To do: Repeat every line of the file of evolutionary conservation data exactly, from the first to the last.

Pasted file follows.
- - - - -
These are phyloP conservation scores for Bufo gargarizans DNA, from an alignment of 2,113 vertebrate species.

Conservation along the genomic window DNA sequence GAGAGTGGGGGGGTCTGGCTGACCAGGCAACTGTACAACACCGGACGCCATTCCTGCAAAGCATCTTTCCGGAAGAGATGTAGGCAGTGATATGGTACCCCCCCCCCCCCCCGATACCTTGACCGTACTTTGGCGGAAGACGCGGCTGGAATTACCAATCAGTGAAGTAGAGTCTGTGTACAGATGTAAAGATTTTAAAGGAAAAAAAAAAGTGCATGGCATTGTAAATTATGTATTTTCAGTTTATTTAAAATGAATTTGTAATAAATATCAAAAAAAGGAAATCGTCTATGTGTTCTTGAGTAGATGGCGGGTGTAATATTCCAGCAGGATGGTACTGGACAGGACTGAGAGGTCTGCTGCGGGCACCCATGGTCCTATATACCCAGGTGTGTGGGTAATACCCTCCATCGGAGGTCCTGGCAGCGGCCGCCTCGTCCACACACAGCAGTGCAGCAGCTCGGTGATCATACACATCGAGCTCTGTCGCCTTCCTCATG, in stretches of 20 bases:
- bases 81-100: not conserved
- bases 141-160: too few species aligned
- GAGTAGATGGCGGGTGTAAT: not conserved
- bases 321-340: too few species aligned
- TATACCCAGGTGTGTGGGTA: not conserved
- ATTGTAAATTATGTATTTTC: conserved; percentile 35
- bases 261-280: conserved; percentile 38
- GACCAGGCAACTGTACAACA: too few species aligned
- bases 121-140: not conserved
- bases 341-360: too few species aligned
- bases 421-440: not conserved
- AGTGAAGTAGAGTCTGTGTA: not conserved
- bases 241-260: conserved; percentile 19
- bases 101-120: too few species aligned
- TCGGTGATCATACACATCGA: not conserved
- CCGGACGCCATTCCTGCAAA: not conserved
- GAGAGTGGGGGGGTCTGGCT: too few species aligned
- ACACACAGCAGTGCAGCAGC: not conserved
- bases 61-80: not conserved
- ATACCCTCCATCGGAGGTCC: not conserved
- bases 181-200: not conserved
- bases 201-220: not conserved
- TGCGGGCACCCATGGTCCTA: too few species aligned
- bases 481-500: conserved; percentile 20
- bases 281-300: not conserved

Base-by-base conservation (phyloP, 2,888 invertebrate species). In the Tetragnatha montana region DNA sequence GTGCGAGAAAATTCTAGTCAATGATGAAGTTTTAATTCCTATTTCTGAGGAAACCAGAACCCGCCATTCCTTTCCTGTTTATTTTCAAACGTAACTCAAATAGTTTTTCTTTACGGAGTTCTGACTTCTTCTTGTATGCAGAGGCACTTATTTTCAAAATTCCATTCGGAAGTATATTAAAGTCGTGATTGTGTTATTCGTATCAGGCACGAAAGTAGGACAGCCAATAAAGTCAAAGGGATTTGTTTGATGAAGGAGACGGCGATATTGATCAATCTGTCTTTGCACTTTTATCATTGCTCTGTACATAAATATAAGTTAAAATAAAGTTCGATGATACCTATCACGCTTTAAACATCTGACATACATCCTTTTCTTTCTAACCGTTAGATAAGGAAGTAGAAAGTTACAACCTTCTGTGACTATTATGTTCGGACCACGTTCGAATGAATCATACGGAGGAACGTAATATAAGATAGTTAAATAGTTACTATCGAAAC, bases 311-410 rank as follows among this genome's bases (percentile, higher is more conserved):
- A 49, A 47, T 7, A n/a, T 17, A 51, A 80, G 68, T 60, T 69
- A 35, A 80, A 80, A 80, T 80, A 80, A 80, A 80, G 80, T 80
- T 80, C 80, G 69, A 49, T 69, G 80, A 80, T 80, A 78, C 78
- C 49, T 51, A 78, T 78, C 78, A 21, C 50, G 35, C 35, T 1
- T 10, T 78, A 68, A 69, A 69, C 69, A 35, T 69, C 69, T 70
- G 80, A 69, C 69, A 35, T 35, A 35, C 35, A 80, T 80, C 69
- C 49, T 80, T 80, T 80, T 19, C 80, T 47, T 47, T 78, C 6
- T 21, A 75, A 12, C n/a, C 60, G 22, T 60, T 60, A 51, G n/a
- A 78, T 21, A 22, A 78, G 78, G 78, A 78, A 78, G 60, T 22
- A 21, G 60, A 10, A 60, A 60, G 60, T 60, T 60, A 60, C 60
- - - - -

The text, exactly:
These are phyloP conservation scores for Bufo gargarizans DNA, from an alignment of 2,113 vertebrate species.

Conservation along the genomic window DNA sequence GAGAGTGGGGGGGTCTGGCTGACCAGGCAACTGTACAACACCGGACGCCATTCCTGCAAAGCATCTTTCCGGAAGAGATGTAGGCAGTGATATGGTACCCCCCCCCCCCCCCGATACCTTGACCGTACTTTGGCGGAAGACGCGGCTGGAATTACCAATCAGTGAAGTAGAGTCTGTGTACAGATGTAAAGATTTTAAAGGAAAAAAAAAAGTGCATGGCATTGTAAATTATGTATTTTCAGTTTATTTAAAATGAATTTGTAATAAATATCAAAAAAAGGAAATCGTCTATGTGTTCTTGAGTAGATGGCGGGTGTAATATTCCAGCAGGATGGTACTGGACAGGACTGAGAGGTCTGCTGCGGGCACCCATGGTCCTATATACCCAGGTGTGTGGGTAATACCCTCCATCGGAGGTCCTGGCAGCGGCCGCCTCGTCCACACACAGCAGTGCAGCAGCTCGGTGATCATACACATCGAGCTCTGTCGCCTTCCTCATG, in stretches of 20 bases:
- bases 81-100: not conserved
- bases 141-160: too few species aligned
- GAGTAGATGGCGGGTGTAAT: not conserved
- bases 321-340: too few species aligned
- TATACCCAGGTGTGTGGGTA: not conserved
- ATTGTAAATTATGTATTTTC: conserved; percentile 35
- bases 261-280: conserved; percentile 38
- GACCAGGCAACTGTACAACA: too few species aligned
- bases 121-140: not conserved
- bases 341-360: too few species aligned
- bases 421-440: not conserved
- AGTGAAGTAGAGTCTGTGTA: not conserved
- bases 241-260: conserved; percentile 19
- bases 101-120: too few species aligned
- TCGGTGATCATACACATCGA: not conserved
- CCGGACGCCATTCCTGCAAA: not conserved
- GAGAGTGGGGGGGTCTGGCT: too few species aligned
- ACACACAGCAGTGCAGCAGC: not conserved
- bases 61-80: not conserved
- ATACCCTCCATCGGAGGTCC: not conserved
- bases 181-200: not conserved
- bases 201-220: not conserved
- TGCGGGCACCCATGGTCCTA: too few species aligned
- bases 481-500: conserved; percentile 20
- bases 281-300: not conserved

Base-by-base conservation (phyloP, 2,888 invertebrate species). In the Tetragnatha montana region DNA sequence GTGCGAGAAAATTCTAGTCAATGATGAAGTTTTAATTCCTATTTCTGAGGAAACCAGAACCCGCCATTCCTTTCCTGTTTATTTTCAAACGTAACTCAAATAGTTTTTCTTTACGGAGTTCTGACTTCTTCTTGTATGCAGAGGCACTTATTTTCAAAATTCCATTCGGAAGTATATTAAAGTCGTGATTGTGTTATTCGTATCAGGCACGAAAGTAGGACAGCCAATAAAGTCAAAGGGATTTGTTTGATGAAGGAGACGGCGATATTGATCAATCTGTCTTTGCACTTTTATCATTGCTCTGTACATAAATATAAGTTAAAATAAAGTTCGATGATACCTATCACGCTTTAAACATCTGACATACATCCTTTTCTTTCTAACCGTTAGATAAGGAAGTAGAAAGTTACAACCTTCTGTGACTATTATGTTCGGACCACGTTCGAATGAATCATACGGAGGAACGTAATATAAGATAGTTAAATAGTTACTATCGAAAC, bases 311-410 rank as follows among this genome's bases (percentile, higher is more conserved):
- A 49, A 47, T 7, A n/a, T 17, A 51, A 80, G 68, T 60, T 69
- A 35, A 80, A 80, A 80, T 80, A 80, A 80, A 80, G 80, T 80
- T 80, C 80, G 69, A 49, T 69, G 80, A 80, T 80, A 78, C 78
- C 49, T 51, A 78, T 78, C 78, A 21, C 50, G 35, C 35, T 1
- T 10, T 78, A 68, A 69, A 69, C 69, A 35, T 69, C 69, T 70
- G 80, A 69, C 69, A 35, T 35, A 35, C 35, A 80, T 80, C 69
- C 49, T 80, T 80, T 80, T 19, C 80, T 47, T 47, T 78, C 6
- T 21, A 75, A 12, C n/a, C 60, G 22, T 60, T 60, A 51, G n/a
- A 78, T 21, A 22, A 78, G 78, G 78, A 78, A 78, G 60, T 22
- A 21, G 60, A 10, A 60, A 60, G 60, T 60, T 60, A 60, C 60